Research needs: The dynamics of chorusing behaviour in bullfrogs and other species remains understudied and future research should investigate interactions among males in large choruses (e.g. Simmons et al. 2008). Spatiotemporal patterns in the feeding ecology of bullfrog larva are largely unknown (Altig et al. 2007). We still require more studies of basic bullfrog ecology in non-native parts of its range to understand both its ecological impact and means of control (e.g. Govindarajulu et al. 2006, Adams and Pearl 2007). We require additional information on factors that might reduce population density in its native range (Berrill et al. 1992, Weller and Green 1997). We also lack detailed information on dispersal after metamorphosis. New analytical approaches involving molecular data and improved smaller, radiotransmitters coupled with GIS will help us to understand local gene flow and dispersal dynamics. Phylogeographic analyses have revealed two distinct mitchondrial lineages (Austin et al. 2004b, Austin & Zamudio 2008) and some have suggested that these should be elevated to distinct species. This requires further work using nuclear markers and experimental analysis on the mate recognition system. Finally, despite suggestions that bullfrogs are declining throughout much of their native range we have few data to support or refute such claims.  Thus we require coordinated road-scale monitoring of bullfrog (and other frog) populations across Ontario, complementing some “citizen monitoring” initiatives that include frogs (e.g. Frogwatch, Marsh Monitoring).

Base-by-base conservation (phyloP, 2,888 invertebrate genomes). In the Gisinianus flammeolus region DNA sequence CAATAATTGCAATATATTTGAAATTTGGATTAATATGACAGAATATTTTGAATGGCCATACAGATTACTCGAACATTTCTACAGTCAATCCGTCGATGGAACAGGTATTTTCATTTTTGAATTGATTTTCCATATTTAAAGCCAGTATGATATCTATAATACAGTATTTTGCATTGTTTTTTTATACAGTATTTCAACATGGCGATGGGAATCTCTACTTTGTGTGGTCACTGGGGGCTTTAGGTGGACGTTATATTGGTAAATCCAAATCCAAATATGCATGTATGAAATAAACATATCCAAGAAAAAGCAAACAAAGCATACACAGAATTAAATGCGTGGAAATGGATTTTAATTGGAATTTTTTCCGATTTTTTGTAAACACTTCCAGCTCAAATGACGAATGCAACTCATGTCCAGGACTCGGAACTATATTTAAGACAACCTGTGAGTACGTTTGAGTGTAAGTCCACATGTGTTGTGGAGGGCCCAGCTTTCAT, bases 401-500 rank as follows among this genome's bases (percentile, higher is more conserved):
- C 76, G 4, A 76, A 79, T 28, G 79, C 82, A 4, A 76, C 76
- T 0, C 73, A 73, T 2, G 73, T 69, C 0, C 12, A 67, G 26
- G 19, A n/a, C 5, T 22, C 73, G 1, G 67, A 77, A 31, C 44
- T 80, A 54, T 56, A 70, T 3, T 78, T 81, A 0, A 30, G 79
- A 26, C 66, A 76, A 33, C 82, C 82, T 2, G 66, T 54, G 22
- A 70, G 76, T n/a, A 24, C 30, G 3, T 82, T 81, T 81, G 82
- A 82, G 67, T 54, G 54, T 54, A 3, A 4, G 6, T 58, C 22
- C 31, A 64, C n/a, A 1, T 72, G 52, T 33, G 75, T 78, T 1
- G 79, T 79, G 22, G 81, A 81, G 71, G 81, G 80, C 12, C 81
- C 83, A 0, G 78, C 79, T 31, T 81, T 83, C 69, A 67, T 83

Literature & Further Reading